The history of educating teachers is one that has evolved over time. In the early 1800s the requirements for entry into teaching were not rigorous. Candidates were required only to persuade a local school board of their moral character, and in some locations, pass a test of general knowledge (Ravitch, 2007). Pennsylvania was the first state to require all prospective teachers to pass a test on basic reading, writing, and arithmetic skills. In the late 19th century, though, different states began to adopt different approaches to training teachers.
Beginning in 1839, Massachusetts was the first state to control and subsidize teacher education programs (Seaborne, 1974; Shapiro, 1988). The notion of states controlling teacher education programs spread quickly and by 1900, many states had instituted state controlled, tax-funded, teacher education programs and licensing (Angus, 2001). It was during this time that graduate schools with specialized goals and specialized objectives emerged. Such specific areas of study as administration, educational psychology, educational sociology, and curriculum appeared, and ultimately began to create a division between educational leadership and the classroom teaching (Yos, 2011; Borg, 2004).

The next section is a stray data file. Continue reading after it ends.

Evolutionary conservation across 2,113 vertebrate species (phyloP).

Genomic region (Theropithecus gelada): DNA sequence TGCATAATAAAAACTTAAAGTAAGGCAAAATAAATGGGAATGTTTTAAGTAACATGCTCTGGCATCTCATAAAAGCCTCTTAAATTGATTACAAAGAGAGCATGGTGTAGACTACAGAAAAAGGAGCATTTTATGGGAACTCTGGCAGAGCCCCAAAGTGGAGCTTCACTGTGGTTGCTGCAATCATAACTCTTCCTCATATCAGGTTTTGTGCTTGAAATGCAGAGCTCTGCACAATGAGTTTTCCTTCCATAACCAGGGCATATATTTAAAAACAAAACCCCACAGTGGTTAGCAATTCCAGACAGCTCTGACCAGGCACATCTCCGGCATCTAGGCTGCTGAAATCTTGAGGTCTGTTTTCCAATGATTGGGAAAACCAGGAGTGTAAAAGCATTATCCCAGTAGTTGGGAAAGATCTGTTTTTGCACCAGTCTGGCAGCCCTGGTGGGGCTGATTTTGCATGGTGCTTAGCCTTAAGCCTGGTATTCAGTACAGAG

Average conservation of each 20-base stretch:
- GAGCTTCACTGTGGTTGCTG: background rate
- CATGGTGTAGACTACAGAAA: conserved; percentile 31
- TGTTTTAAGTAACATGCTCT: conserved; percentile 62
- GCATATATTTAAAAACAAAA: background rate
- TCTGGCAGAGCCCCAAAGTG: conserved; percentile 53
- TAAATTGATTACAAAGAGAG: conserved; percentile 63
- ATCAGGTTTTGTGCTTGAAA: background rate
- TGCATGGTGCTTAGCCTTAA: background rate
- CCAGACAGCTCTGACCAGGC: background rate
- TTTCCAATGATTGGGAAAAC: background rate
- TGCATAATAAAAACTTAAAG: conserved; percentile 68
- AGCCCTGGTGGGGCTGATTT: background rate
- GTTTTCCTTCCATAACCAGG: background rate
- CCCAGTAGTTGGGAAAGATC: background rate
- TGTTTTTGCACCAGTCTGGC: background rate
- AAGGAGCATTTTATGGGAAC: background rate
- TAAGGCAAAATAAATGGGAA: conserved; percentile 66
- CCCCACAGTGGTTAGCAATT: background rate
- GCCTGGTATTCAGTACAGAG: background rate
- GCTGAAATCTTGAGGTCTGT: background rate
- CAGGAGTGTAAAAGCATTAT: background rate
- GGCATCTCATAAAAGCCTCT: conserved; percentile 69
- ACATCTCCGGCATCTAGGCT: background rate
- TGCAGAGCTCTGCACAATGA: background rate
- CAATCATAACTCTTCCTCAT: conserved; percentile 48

This division also contributed to a greater separation between the study of educational pedagogy and liberal arts and science programs. There was a bit of reconciliation early in the 20th century. Educational researchers agreed upon a set of “laws of learning” that were immutable (Buchmann, 1987). Unfortunately, a generation later these laws have been forgotten. What did appear, though, was the beginningof educational pendulum swings that were fleeting and often lacked significant research data to support them (Darling-Hammond, 2007). One of these swings included the use of intelligence tests to direct instruction and another was instructing teachers to avoid oral reading. At other times the pendulum swung to direct parents not to read to their children. And yet another example occurred in the 1930s when reading researchers dissuaded teachers from phonics instruction (Berliner, 2000; Ravitch, 2007).More recent educational “fads” include the Back to Basics movement, the Open Classroom movement of the 1970s, and whole language instruction, to name a few.